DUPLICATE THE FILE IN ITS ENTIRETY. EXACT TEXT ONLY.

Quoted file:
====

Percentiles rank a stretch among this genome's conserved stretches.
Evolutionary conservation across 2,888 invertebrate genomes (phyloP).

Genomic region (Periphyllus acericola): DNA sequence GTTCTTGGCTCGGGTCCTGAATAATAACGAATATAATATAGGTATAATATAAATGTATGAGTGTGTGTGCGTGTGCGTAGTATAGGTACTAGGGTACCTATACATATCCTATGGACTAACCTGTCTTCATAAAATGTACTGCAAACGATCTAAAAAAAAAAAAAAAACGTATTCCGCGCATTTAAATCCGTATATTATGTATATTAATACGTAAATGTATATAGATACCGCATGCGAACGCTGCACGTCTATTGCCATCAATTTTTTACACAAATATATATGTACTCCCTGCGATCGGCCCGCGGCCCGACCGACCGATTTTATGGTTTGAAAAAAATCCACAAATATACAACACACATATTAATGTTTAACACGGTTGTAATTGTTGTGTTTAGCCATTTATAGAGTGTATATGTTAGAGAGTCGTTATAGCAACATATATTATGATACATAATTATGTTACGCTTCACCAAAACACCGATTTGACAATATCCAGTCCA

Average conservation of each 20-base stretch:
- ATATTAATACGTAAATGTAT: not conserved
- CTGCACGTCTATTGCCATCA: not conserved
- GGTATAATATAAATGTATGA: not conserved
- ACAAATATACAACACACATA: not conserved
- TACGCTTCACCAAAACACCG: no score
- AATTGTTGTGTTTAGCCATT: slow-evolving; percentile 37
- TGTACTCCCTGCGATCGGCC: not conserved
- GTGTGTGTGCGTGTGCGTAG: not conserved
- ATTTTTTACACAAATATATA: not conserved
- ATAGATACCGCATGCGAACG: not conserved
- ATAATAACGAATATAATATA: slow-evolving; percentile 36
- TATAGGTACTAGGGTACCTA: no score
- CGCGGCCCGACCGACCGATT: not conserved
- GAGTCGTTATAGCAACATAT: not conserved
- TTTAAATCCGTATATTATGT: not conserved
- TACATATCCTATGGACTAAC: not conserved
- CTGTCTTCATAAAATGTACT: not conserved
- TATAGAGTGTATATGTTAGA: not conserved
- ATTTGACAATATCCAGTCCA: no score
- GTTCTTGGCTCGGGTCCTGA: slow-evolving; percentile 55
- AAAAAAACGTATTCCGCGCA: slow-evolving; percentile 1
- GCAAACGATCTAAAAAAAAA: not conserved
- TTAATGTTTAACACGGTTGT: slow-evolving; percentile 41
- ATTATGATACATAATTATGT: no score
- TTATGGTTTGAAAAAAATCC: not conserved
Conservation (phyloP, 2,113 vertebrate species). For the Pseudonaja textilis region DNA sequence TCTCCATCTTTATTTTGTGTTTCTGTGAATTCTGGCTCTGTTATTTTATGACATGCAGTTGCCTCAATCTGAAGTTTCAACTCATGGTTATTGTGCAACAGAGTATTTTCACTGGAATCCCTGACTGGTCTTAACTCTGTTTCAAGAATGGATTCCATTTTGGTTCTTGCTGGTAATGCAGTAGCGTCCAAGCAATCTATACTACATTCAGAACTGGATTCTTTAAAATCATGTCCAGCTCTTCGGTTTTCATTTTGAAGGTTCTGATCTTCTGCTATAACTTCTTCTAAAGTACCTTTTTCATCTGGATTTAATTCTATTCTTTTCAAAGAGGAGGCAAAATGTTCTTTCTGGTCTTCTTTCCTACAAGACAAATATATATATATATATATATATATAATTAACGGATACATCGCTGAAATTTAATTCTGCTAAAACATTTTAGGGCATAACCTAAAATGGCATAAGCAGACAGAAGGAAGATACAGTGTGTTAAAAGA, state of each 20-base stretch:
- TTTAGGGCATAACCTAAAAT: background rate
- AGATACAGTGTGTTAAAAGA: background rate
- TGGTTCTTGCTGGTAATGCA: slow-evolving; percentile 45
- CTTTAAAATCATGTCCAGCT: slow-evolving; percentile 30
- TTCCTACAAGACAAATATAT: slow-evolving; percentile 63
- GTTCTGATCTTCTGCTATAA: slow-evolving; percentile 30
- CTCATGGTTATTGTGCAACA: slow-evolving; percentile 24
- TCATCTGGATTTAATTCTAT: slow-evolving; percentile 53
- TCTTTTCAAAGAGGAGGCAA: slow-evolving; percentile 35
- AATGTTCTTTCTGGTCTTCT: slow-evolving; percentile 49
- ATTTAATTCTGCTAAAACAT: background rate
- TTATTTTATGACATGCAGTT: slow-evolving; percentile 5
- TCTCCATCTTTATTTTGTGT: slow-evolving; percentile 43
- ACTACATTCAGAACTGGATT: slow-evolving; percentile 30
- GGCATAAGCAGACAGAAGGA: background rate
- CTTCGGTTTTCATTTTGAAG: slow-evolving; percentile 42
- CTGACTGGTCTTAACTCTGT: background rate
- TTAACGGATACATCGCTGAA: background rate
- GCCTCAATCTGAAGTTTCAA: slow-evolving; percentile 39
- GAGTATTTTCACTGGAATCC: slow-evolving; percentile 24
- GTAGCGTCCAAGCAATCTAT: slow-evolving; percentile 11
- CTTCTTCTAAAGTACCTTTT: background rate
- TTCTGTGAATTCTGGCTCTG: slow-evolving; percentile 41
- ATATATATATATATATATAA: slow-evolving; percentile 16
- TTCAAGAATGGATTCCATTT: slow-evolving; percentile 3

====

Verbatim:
Percentiles rank a stretch among this genome's conserved stretches.
Evolutionary conservation across 2,888 invertebrate genomes (phyloP).

Genomic region (Periphyllus acericola): DNA sequence GTTCTTGGCTCGGGTCCTGAATAATAACGAATATAATATAGGTATAATATAAATGTATGAGTGTGTGTGCGTGTGCGTAGTATAGGTACTAGGGTACCTATACATATCCTATGGACTAACCTGTCTTCATAAAATGTACTGCAAACGATCTAAAAAAAAAAAAAAAACGTATTCCGCGCATTTAAATCCGTATATTATGTATATTAATACGTAAATGTATATAGATACCGCATGCGAACGCTGCACGTCTATTGCCATCAATTTTTTACACAAATATATATGTACTCCCTGCGATCGGCCCGCGGCCCGACCGACCGATTTTATGGTTTGAAAAAAATCCACAAATATACAACACACATATTAATGTTTAACACGGTTGTAATTGTTGTGTTTAGCCATTTATAGAGTGTATATGTTAGAGAGTCGTTATAGCAACATATATTATGATACATAATTATGTTACGCTTCACCAAAACACCGATTTGACAATATCCAGTCCA

Average conservation of each 20-base stretch:
- ATATTAATACGTAAATGTAT: not conserved
- CTGCACGTCTATTGCCATCA: not conserved
- GGTATAATATAAATGTATGA: not conserved
- ACAAATATACAACACACATA: not conserved
- TACGCTTCACCAAAACACCG: no score
- AATTGTTGTGTTTAGCCATT: slow-evolving; percentile 37
- TGTACTCCCTGCGATCGGCC: not conserved
- GTGTGTGTGCGTGTGCGTAG: not conserved
- ATTTTTTACACAAATATATA: not conserved
- ATAGATACCGCATGCGAACG: not conserved
- ATAATAACGAATATAATATA: slow-evolving; percentile 36
- TATAGGTACTAGGGTACCTA: no score
- CGCGGCCCGACCGACCGATT: not conserved
- GAGTCGTTATAGCAACATAT: not conserved
- TTTAAATCCGTATATTATGT: not conserved
- TACATATCCTATGGACTAAC: not conserved
- CTGTCTTCATAAAATGTACT: not conserved
- TATAGAGTGTATATGTTAGA: not conserved
- ATTTGACAATATCCAGTCCA: no score
- GTTCTTGGCTCGGGTCCTGA: slow-evolving; percentile 55
- AAAAAAACGTATTCCGCGCA: slow-evolving; percentile 1
- GCAAACGATCTAAAAAAAAA: not conserved
- TTAATGTTTAACACGGTTGT: slow-evolving; percentile 41
- ATTATGATACATAATTATGT: no score
- TTATGGTTTGAAAAAAATCC: not conserved
Conservation (phyloP, 2,113 vertebrate species). For the Pseudonaja textilis region DNA sequence TCTCCATCTTTATTTTGTGTTTCTGTGAATTCTGGCTCTGTTATTTTATGACATGCAGTTGCCTCAATCTGAAGTTTCAACTCATGGTTATTGTGCAACAGAGTATTTTCACTGGAATCCCTGACTGGTCTTAACTCTGTTTCAAGAATGGATTCCATTTTGGTTCTTGCTGGTAATGCAGTAGCGTCCAAGCAATCTATACTACATTCAGAACTGGATTCTTTAAAATCATGTCCAGCTCTTCGGTTTTCATTTTGAAGGTTCTGATCTTCTGCTATAACTTCTTCTAAAGTACCTTTTTCATCTGGATTTAATTCTATTCTTTTCAAAGAGGAGGCAAAATGTTCTTTCTGGTCTTCTTTCCTACAAGACAAATATATATATATATATATATATATAATTAACGGATACATCGCTGAAATTTAATTCTGCTAAAACATTTTAGGGCATAACCTAAAATGGCATAAGCAGACAGAAGGAAGATACAGTGTGTTAAAAGA, state of each 20-base stretch:
- TTTAGGGCATAACCTAAAAT: background rate
- AGATACAGTGTGTTAAAAGA: background rate
- TGGTTCTTGCTGGTAATGCA: slow-evolving; percentile 45
- CTTTAAAATCATGTCCAGCT: slow-evolving; percentile 30
- TTCCTACAAGACAAATATAT: slow-evolving; percentile 63
- GTTCTGATCTTCTGCTATAA: slow-evolving; percentile 30
- CTCATGGTTATTGTGCAACA: slow-evolving; percentile 24
- TCATCTGGATTTAATTCTAT: slow-evolving; percentile 53
- TCTTTTCAAAGAGGAGGCAA: slow-evolving; percentile 35
- AATGTTCTTTCTGGTCTTCT: slow-evolving; percentile 49
- ATTTAATTCTGCTAAAACAT: background rate
- TTATTTTATGACATGCAGTT: slow-evolving; percentile 5
- TCTCCATCTTTATTTTGTGT: slow-evolving; percentile 43
- ACTACATTCAGAACTGGATT: slow-evolving; percentile 30
- GGCATAAGCAGACAGAAGGA: background rate
- CTTCGGTTTTCATTTTGAAG: slow-evolving; percentile 42
- CTGACTGGTCTTAACTCTGT: background rate
- TTAACGGATACATCGCTGAA: background rate
- GCCTCAATCTGAAGTTTCAA: slow-evolving; percentile 39
- GAGTATTTTCACTGGAATCC: slow-evolving; percentile 24
- GTAGCGTCCAAGCAATCTAT: slow-evolving; percentile 11
- CTTCTTCTAAAGTACCTTTT: background rate
- TTCTGTGAATTCTGGCTCTG: slow-evolving; percentile 41
- ATATATATATATATATATAA: slow-evolving; percentile 16
- TTCAAGAATGGATTCCATTT: slow-evolving; percentile 3